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David Sassoon Suits.(Photo by: Dudi Hasson)
Style junkie: Finely cut
Suits aren’t exactly the dress code here, but designer David Sassoon wants to convince Israeli men to smarten up their look.
Last year, confronted with the challenge of having to buy a suit, my husbandto- be was at a loss. Suits aren’t exactly the dress code in Israel, thus many locals have little experience with fancy menswear. After several attempts with Israeli and international designers, we stumbled upon the cool, crisp environs of David Sassoon’s Dizengoff Street shop. One hour later, gorgeous black suit in tow, we exited the store relieved and smiling.

Apparently, my husband’s path to Sassoon’s studio is a well-traveled one. With the current casual approach to clothing, Sassoon’s first meeting with many clients takes place in the weeks leading up to their wedding day. While Sassoon basks in this warm niche in the Israeli fashion world, he hopes to one day succeed in shifting Israeli men’s aversion to tailored goods, bringing the suit into daily use.

“Israeli men have a long list of traumas when it comes to fashion,” says the designer.

“They have the sandal trauma.

We are a flip-flop country.

And men have jacket or suit trauma. They think that suits are old because back in the day, suits were made very differently than we make them today. I make suits in a modern way. I trim down the sleeves and make more flattering cuts for men.”

Sassoon is calm, collected and clear. In the local market, he stands alone as the purveyor of red-carpet-worthy looks for men of all ages and physiques.

Though his clothes come in all colors, Sassoon’s own daily wardrobe consists of one color – black.

“I need to keep myself open to all things. I can’t come to work with colors on; it closes my senses,” he explains while seated at his tidy desk.

Sassoon’s designs, for one label or another, have been on the market for more than two decades. Years ago, Sassoon had plans to study law. However, when the time came, he found himself pulled toward the sewing machine, becoming the third generation of tailors in his family.

“In my store, I have my grandmother’s and my mother’s sewing machines,” he points out.

Sassoon’s first design was a men’s shirt with a string closure at the neck.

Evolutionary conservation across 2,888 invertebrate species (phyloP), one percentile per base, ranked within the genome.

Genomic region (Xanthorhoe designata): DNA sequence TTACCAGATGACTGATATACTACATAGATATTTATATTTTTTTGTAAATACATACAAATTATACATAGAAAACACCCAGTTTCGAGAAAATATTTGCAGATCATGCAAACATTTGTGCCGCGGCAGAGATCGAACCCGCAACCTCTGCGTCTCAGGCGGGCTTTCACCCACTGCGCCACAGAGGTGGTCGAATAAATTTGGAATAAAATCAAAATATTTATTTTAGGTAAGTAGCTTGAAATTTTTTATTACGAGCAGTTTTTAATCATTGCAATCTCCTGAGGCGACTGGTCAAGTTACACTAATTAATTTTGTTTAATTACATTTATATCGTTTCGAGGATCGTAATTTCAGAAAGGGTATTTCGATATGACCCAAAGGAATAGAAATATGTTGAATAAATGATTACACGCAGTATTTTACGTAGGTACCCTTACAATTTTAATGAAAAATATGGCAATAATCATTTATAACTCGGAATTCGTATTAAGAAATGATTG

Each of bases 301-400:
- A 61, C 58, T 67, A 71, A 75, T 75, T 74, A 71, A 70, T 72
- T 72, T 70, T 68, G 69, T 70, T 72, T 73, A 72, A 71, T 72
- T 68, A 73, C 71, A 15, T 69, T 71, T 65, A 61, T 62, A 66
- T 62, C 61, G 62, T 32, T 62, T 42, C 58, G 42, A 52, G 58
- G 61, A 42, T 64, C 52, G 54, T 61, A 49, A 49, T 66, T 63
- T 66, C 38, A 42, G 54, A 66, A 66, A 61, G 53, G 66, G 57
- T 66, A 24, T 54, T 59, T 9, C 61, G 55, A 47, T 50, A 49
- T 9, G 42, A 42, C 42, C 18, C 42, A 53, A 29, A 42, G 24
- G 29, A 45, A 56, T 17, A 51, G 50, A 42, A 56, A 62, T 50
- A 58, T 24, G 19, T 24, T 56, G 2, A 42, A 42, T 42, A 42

“I made it in four colors,” he recalls.

An ambitious 23-year old freshly back from a post-army trip to South America, he took the reins as sales manager of a local label. He infused the company with his visions of menswear.

“I made my first real collection for that label seven months after I arrived,” he says.

From there, Sassoon broke off to create Loca, a label inspired by the wild energy of Tel Aviv’s nightlife.

“My first line was all about bright colors and patterns. They were clothes that were hooked into the club scene, which was really thriving at the time,” he explains.

After falling out with his partner, Sassoon closed Loca and reexamined his business goals.

In 1994, he founded the David Sassoon label. This season, his passion for fine tailoring led him to create the Tailor Made line. This micro-label offers handcrafted pieces fit specifically to the customer’s needs. Sassoon has also recently created the Magnify label.

Looking through the exuberant plaids and shocking hues of Magnify, it is not difficult to see the party roots shining through his sleek, sophisticated garments.

The Magnify collection was created to answer the needs of Sassoon’s more adventurous clientele. Boasting vibrant hues and unusual prints, Magnify emanates the funky edge of artists like Mick Jagger. A full accessory line complements the cutting-edge suits and ties of Sassoon’s newest venture.

“In Magnify, I get to really play. I get to tinker with width, cut, colors and lines that I would never do for the David Sassoon label,” he says.

Turn on the television, and you are likely to see bits and pieces of Magnify worn by Israel’s most chic celebrities.

In Sassoon’s eyes, the perfect closet begins with five essential items. “A nice light wool or cotton pair of black chinos, a black or white button-down shirt, a non-sport shoe, a blazer without lining – one that can crumple in and out of any suitcase and still look good – and a non-cargo Bermuda short. That’s my list. With those five items, a man can look put together in any situation,” he asserts.

Of the many winning assets Sassoon has to offer to the market, his perfectionist approach to tailoring is the top. Every single garment sold under either of Sassoon’s labels has been touched, tinkered with or tailored by the designer.

“I need to put my hands on every piece of fabric that comes through here. I’m against sending my designs away to be produced overseas.

They never come back exactly as I plan. So I do things here, in my studio, with my staff. I cut each suit myself,” he explains.

No matter when a garment was purchased, Sassoon will personally attend to alterations and modifications if necessary.

In addition to cutting, sewing and selling impeccably made suits, Sassoon offers workshops on how to wear a suit.

“There is a whole world of etiquette surrounding suits – when to open the jacket, when to close it, how to keep the suit from getting wrinkled in the middle of the day. It’s a big world, and knowing how to deal with clothes is a must.

My aspiration is that we will get to a place where the suit doesn’t threaten the Israeli man. I’d like to see more suits in this country, that’s for sure,” he says.

David Sassoon’s clothing can be found at

His store is located at 170 Dizengoff Street in Tel Aviv.

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